Often times, people who are addicted to drugs or alcohol won’t call for help simply because they don’t know what to expect. They fear inpatient rehab because they don’t KNOW what will happen—what will it be like? Will it hurt? How long will it take? What if it doesn’t work for ME? These are all common fears, and the human body reacts to fear with anxiety, and panic—we back away, we stray, we avoid the call. You’re not the only one feeling this way—millions of people have been in the same exact position—some will never make the call, some will and will make a full, lasting recovery from this otherwise deadly disease.
During inpatient rehab for alcohol addiction the following treatments are provided:
- Around-the-clock support and group support options such as AA or other 12-step programs.
- CBT and other behavioral therapy options that aim to change negative behaviors into positive outcomes.
- Medications to help ease withdrawal symptoms.
- Medications that can help to prevent relapse by making the user feel sick IF he or she drinks while taking the medication.
- Medical intervention for underlying health problems such as liver disease or kidney disease.
- Psychological intervention for dual-diagnosis in which the user suffers from alcoholism and addiction to other drugs or underlying problems with mental health such as anxiety, depression or similar issues.
The bottom line is, when you enter inpatient rehab for alcoholism, you are taken care of 100%. You may not be feeling perfect the entire time you are there, but you are well cared for, and everything you need for a healthy, whole recovery is provided to you as part of the healing process.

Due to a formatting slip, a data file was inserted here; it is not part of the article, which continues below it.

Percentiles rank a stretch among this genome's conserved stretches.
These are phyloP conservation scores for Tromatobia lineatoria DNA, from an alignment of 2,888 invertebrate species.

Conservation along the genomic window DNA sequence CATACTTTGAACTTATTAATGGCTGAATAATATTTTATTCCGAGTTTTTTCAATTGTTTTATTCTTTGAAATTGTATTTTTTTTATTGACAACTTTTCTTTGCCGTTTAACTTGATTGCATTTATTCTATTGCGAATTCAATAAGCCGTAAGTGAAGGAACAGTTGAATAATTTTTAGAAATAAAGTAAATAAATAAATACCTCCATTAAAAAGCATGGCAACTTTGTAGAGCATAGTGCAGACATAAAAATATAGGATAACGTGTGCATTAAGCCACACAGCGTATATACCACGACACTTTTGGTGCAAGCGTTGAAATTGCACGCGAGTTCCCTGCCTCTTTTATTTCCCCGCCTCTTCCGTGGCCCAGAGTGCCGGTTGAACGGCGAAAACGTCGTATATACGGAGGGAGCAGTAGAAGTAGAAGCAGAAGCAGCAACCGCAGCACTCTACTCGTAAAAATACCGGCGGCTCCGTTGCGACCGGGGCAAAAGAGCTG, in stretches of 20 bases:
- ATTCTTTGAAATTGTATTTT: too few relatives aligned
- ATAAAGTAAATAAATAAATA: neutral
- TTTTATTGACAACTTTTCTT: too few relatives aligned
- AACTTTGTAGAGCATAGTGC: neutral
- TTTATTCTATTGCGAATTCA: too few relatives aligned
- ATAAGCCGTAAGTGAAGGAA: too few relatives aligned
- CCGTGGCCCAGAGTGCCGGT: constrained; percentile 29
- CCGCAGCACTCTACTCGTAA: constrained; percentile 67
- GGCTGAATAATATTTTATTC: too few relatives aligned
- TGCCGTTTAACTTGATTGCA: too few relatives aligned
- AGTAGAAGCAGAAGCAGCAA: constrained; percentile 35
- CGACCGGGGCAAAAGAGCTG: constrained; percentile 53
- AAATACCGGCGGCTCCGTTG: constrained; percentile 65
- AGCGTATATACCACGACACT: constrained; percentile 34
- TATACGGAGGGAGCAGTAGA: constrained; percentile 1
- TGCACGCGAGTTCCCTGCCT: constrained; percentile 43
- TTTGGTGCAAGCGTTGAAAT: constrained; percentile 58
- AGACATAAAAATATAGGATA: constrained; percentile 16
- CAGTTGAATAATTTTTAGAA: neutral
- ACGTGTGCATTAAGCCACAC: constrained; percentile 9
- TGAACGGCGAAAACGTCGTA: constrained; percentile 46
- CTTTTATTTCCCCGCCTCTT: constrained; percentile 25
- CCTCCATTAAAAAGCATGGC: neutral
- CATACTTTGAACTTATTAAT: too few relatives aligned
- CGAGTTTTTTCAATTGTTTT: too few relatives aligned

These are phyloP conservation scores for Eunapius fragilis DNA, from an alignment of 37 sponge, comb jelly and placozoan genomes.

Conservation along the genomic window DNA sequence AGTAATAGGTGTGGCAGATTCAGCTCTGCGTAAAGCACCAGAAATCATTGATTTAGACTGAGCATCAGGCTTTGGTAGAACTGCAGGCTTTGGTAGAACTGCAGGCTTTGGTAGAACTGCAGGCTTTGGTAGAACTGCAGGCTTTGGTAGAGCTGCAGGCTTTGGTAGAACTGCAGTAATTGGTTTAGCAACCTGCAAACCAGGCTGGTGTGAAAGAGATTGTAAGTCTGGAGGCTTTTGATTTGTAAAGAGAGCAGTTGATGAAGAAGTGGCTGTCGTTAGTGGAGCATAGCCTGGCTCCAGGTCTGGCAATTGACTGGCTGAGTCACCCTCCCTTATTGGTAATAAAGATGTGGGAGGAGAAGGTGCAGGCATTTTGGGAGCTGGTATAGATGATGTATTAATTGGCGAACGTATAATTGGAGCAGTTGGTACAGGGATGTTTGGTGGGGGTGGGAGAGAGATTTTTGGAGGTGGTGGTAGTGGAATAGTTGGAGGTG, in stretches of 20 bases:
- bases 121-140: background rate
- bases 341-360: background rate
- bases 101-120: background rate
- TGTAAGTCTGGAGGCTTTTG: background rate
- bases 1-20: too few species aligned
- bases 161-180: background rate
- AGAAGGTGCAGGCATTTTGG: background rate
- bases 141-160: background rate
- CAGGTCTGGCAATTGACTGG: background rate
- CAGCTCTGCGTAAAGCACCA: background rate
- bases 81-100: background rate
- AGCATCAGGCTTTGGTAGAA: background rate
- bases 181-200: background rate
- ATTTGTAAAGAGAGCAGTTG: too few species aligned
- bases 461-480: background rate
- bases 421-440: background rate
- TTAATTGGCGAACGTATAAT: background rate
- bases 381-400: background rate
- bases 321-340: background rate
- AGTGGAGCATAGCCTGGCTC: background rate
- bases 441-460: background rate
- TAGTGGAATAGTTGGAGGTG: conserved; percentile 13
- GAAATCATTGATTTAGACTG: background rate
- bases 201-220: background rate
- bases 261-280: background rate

For help finding an inpatient rehab, call 1-800-552-0697 today and we’ll get you into a rehab program that will assist you with the first, and many more, steps in the healing process that will lead to your sobriety.
Do I Need Medication for Withdrawal?
From a clinical aspect, when you enter rehab for alcohol addiction the treatment provider will likely perform a series of tests to help them define your risks for alcohol withdrawal. A PAWSS test is administered by way of asking you a series of questions during intake and assessment to determine your risk of withdrawal from alcohol. If you’ve had a history of alcoholism that dates back many years or if you have exhibited or are currently exhibiting serious signs of withdrawal now, you will likely be given medications to help reduce the side effects of withdrawal and make them easier to cope with as well as safer.
A persistent high score in assessment using a PAWSS test or any patient that shows continued signs of withdrawal from alcohol despite proper use of medical intervention in an inpatient rehab setting may require medication. The most common medications used in the treatment of alcohol withdrawal include:
- A tapered dose of diazepam that is given over a period of 3-5 days slowly reduced to cause minimal impact on the user while reducing withdrawal symptoms significantly in the early days of recovery.
- A tapered dose of chlordiazepoxide which is also provided over a period of 3-5 days and tapered slowly for the least impact on the user.